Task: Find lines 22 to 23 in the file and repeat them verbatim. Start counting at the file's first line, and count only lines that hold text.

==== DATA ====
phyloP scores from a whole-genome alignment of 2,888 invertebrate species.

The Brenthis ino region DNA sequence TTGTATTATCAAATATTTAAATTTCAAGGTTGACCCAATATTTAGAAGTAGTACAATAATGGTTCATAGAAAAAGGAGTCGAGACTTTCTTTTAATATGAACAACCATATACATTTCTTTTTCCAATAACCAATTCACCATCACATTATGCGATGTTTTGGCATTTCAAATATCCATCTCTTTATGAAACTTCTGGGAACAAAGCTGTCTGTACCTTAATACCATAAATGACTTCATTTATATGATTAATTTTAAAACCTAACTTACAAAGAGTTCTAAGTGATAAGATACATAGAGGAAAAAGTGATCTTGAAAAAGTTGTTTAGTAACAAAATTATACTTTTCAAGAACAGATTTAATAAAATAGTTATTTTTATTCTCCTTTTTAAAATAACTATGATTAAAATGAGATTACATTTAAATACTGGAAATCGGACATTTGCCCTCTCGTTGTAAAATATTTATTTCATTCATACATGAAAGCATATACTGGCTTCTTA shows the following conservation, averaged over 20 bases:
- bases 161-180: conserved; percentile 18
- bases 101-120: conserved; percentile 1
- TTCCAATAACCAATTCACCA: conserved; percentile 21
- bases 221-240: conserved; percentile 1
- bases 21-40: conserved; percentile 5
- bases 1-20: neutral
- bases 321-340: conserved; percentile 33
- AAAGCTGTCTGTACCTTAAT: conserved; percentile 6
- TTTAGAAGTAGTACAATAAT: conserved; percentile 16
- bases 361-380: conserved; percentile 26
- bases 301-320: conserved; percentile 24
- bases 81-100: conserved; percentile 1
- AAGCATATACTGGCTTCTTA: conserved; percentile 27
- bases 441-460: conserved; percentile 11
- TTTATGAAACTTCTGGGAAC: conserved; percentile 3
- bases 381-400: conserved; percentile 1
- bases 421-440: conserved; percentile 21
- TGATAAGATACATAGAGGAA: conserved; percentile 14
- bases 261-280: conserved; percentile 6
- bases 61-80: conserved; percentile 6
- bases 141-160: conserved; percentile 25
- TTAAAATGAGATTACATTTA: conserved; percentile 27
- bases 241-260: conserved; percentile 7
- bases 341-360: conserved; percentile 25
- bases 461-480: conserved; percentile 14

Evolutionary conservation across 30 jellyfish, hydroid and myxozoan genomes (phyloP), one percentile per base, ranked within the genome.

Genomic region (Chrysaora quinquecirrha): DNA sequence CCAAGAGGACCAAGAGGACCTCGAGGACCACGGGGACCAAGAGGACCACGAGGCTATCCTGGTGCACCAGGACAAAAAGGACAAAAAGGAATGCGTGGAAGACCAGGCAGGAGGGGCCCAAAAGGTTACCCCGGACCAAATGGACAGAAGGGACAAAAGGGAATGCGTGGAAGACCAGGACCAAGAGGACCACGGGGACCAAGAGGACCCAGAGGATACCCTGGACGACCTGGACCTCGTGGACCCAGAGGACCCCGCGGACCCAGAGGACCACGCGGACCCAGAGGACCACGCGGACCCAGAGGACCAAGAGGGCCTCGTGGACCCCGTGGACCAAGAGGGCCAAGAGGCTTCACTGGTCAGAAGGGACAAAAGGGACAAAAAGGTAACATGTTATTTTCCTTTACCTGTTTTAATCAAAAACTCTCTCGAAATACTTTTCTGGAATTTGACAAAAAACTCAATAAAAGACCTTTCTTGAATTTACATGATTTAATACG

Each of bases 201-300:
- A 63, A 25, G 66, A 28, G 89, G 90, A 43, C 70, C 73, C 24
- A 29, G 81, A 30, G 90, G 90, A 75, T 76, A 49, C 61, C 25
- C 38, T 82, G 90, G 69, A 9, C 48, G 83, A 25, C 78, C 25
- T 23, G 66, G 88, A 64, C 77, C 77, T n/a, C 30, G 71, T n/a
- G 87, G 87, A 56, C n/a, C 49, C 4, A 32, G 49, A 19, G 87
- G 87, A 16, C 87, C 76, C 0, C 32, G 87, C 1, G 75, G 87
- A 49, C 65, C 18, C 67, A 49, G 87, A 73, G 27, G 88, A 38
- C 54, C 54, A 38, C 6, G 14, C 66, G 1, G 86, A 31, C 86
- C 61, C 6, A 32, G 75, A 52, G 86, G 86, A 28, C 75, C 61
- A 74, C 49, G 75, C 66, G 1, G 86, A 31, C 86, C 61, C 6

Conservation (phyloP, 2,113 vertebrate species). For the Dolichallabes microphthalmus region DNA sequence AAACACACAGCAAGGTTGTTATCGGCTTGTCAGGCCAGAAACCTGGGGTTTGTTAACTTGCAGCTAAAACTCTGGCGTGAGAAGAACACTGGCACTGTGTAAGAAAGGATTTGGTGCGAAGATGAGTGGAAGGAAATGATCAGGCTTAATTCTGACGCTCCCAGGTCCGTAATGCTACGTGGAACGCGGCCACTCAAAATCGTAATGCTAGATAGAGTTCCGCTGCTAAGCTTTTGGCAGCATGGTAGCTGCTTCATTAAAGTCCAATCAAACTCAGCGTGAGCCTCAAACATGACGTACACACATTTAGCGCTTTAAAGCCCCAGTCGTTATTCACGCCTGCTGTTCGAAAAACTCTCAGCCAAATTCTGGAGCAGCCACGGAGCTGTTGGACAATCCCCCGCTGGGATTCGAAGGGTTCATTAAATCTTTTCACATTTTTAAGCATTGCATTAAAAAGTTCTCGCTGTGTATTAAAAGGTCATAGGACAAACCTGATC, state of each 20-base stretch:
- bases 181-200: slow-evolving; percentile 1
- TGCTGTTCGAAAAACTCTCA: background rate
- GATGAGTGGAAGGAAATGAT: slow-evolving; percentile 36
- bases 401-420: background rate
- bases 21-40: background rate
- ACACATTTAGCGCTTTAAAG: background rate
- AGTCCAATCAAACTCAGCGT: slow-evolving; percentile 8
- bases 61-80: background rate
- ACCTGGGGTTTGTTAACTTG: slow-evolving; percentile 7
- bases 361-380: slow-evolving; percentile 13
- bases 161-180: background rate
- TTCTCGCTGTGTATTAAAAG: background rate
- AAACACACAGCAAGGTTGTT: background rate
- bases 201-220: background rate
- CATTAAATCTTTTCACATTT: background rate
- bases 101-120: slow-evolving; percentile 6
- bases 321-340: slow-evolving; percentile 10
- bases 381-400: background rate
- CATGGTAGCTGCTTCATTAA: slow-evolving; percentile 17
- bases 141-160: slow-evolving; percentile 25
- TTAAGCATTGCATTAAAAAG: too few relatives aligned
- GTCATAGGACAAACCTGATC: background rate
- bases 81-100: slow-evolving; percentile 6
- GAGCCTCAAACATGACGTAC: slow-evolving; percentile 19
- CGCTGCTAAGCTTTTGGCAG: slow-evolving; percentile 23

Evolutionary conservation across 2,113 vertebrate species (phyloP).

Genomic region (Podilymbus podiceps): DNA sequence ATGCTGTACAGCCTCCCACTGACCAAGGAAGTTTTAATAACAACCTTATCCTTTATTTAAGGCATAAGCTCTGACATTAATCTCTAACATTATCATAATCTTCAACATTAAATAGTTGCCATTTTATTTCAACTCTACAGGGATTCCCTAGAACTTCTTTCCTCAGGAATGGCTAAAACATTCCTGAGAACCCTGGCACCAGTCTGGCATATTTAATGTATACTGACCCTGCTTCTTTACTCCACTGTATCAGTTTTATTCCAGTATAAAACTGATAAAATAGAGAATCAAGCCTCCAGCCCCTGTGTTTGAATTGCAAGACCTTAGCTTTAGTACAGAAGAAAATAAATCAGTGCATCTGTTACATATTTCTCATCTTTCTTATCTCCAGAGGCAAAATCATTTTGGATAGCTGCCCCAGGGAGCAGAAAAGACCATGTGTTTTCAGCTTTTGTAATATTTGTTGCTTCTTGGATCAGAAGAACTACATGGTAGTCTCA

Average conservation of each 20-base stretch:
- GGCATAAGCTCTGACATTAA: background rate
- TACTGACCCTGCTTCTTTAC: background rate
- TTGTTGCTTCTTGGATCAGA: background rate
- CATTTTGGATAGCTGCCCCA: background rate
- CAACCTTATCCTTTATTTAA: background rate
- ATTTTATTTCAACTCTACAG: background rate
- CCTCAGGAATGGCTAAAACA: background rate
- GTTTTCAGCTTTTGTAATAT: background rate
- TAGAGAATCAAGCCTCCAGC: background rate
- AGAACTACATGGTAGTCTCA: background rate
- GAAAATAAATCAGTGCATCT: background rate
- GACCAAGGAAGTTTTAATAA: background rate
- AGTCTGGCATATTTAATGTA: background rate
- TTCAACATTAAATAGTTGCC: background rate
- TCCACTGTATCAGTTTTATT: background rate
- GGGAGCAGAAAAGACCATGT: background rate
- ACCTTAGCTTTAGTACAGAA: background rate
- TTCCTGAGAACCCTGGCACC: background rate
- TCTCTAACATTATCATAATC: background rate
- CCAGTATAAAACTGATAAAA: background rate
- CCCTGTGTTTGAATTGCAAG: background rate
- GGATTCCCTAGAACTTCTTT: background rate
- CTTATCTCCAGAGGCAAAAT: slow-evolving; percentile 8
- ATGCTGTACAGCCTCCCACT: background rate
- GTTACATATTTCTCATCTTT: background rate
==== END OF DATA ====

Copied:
- bases 61-80: conserved; percentile 6
- bases 141-160: conserved; percentile 25